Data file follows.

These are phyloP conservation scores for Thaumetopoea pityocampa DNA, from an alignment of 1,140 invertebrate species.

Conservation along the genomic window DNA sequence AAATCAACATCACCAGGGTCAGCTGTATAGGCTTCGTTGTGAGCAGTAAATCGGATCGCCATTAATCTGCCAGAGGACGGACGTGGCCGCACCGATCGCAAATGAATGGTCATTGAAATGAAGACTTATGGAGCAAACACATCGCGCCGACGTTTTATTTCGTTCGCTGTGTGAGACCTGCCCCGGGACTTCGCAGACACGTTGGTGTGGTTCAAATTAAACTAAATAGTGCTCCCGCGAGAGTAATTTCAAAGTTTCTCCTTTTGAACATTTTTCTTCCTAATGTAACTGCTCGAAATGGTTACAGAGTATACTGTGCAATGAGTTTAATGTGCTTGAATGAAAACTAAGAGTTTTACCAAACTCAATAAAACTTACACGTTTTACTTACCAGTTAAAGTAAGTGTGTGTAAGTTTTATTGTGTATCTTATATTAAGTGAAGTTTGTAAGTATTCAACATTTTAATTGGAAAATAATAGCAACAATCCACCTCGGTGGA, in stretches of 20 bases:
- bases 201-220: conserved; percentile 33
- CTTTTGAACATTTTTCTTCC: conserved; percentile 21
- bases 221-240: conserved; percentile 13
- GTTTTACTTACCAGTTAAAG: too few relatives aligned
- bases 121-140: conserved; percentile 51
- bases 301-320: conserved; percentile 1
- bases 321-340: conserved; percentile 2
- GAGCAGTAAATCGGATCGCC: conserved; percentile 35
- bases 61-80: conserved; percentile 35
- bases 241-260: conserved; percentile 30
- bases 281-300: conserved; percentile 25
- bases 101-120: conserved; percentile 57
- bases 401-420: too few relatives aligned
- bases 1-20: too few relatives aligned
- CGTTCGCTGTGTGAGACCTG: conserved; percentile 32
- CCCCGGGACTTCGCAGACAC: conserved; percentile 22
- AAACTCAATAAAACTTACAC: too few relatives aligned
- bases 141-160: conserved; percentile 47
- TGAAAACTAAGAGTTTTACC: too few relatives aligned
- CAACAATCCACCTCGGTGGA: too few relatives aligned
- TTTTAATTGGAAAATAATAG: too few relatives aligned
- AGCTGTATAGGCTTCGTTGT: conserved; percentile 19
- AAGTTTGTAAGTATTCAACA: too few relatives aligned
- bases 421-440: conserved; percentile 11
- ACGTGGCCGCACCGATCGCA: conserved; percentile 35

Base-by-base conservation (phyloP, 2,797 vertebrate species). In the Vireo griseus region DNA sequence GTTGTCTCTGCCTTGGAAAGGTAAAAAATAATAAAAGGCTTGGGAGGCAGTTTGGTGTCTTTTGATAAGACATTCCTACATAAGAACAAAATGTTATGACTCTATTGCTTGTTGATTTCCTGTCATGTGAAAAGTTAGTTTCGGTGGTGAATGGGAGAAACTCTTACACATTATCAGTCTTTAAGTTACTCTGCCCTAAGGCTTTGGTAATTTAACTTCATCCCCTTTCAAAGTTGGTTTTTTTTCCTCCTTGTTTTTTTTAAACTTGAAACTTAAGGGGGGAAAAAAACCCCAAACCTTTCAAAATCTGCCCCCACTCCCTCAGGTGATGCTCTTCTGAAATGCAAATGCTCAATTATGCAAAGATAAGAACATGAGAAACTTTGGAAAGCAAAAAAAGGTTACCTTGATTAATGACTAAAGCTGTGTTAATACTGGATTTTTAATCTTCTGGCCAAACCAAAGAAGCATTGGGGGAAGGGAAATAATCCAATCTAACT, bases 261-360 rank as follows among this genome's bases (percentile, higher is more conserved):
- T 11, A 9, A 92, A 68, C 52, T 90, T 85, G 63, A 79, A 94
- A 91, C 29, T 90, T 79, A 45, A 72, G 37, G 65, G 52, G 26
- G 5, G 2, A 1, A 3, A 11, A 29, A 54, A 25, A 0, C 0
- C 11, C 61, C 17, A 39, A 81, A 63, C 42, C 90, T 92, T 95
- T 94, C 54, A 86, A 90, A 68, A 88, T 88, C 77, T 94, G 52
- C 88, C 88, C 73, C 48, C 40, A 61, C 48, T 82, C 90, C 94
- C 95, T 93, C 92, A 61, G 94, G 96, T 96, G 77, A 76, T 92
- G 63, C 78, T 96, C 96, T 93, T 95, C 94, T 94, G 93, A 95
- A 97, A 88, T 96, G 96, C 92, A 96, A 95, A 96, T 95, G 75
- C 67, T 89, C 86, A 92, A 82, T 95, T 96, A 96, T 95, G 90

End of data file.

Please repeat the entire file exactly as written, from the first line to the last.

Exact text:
These are phyloP conservation scores for Thaumetopoea pityocampa DNA, from an alignment of 1,140 invertebrate species.

Conservation along the genomic window DNA sequence AAATCAACATCACCAGGGTCAGCTGTATAGGCTTCGTTGTGAGCAGTAAATCGGATCGCCATTAATCTGCCAGAGGACGGACGTGGCCGCACCGATCGCAAATGAATGGTCATTGAAATGAAGACTTATGGAGCAAACACATCGCGCCGACGTTTTATTTCGTTCGCTGTGTGAGACCTGCCCCGGGACTTCGCAGACACGTTGGTGTGGTTCAAATTAAACTAAATAGTGCTCCCGCGAGAGTAATTTCAAAGTTTCTCCTTTTGAACATTTTTCTTCCTAATGTAACTGCTCGAAATGGTTACAGAGTATACTGTGCAATGAGTTTAATGTGCTTGAATGAAAACTAAGAGTTTTACCAAACTCAATAAAACTTACACGTTTTACTTACCAGTTAAAGTAAGTGTGTGTAAGTTTTATTGTGTATCTTATATTAAGTGAAGTTTGTAAGTATTCAACATTTTAATTGGAAAATAATAGCAACAATCCACCTCGGTGGA, in stretches of 20 bases:
- bases 201-220: conserved; percentile 33
- CTTTTGAACATTTTTCTTCC: conserved; percentile 21
- bases 221-240: conserved; percentile 13
- GTTTTACTTACCAGTTAAAG: too few relatives aligned
- bases 121-140: conserved; percentile 51
- bases 301-320: conserved; percentile 1
- bases 321-340: conserved; percentile 2
- GAGCAGTAAATCGGATCGCC: conserved; percentile 35
- bases 61-80: conserved; percentile 35
- bases 241-260: conserved; percentile 30
- bases 281-300: conserved; percentile 25
- bases 101-120: conserved; percentile 57
- bases 401-420: too few relatives aligned
- bases 1-20: too few relatives aligned
- CGTTCGCTGTGTGAGACCTG: conserved; percentile 32
- CCCCGGGACTTCGCAGACAC: conserved; percentile 22
- AAACTCAATAAAACTTACAC: too few relatives aligned
- bases 141-160: conserved; percentile 47
- TGAAAACTAAGAGTTTTACC: too few relatives aligned
- CAACAATCCACCTCGGTGGA: too few relatives aligned
- TTTTAATTGGAAAATAATAG: too few relatives aligned
- AGCTGTATAGGCTTCGTTGT: conserved; percentile 19
- AAGTTTGTAAGTATTCAACA: too few relatives aligned
- bases 421-440: conserved; percentile 11
- ACGTGGCCGCACCGATCGCA: conserved; percentile 35

Base-by-base conservation (phyloP, 2,797 vertebrate species). In the Vireo griseus region DNA sequence GTTGTCTCTGCCTTGGAAAGGTAAAAAATAATAAAAGGCTTGGGAGGCAGTTTGGTGTCTTTTGATAAGACATTCCTACATAAGAACAAAATGTTATGACTCTATTGCTTGTTGATTTCCTGTCATGTGAAAAGTTAGTTTCGGTGGTGAATGGGAGAAACTCTTACACATTATCAGTCTTTAAGTTACTCTGCCCTAAGGCTTTGGTAATTTAACTTCATCCCCTTTCAAAGTTGGTTTTTTTTCCTCCTTGTTTTTTTTAAACTTGAAACTTAAGGGGGGAAAAAAACCCCAAACCTTTCAAAATCTGCCCCCACTCCCTCAGGTGATGCTCTTCTGAAATGCAAATGCTCAATTATGCAAAGATAAGAACATGAGAAACTTTGGAAAGCAAAAAAAGGTTACCTTGATTAATGACTAAAGCTGTGTTAATACTGGATTTTTAATCTTCTGGCCAAACCAAAGAAGCATTGGGGGAAGGGAAATAATCCAATCTAACT, bases 261-360 rank as follows among this genome's bases (percentile, higher is more conserved):
- T 11, A 9, A 92, A 68, C 52, T 90, T 85, G 63, A 79, A 94
- A 91, C 29, T 90, T 79, A 45, A 72, G 37, G 65, G 52, G 26
- G 5, G 2, A 1, A 3, A 11, A 29, A 54, A 25, A 0, C 0
- C 11, C 61, C 17, A 39, A 81, A 63, C 42, C 90, T 92, T 95
- T 94, C 54, A 86, A 90, A 68, A 88, T 88, C 77, T 94, G 52
- C 88, C 88, C 73, C 48, C 40, A 61, C 48, T 82, C 90, C 94
- C 95, T 93, C 92, A 61, G 94, G 96, T 96, G 77, A 76, T 92
- G 63, C 78, T 96, C 96, T 93, T 95, C 94, T 94, G 93, A 95
- A 97, A 88, T 96, G 96, C 92, A 96, A 95, A 96, T 95, G 75
- C 67, T 89, C 86, A 92, A 82, T 95, T 96, A 96, T 95, G 90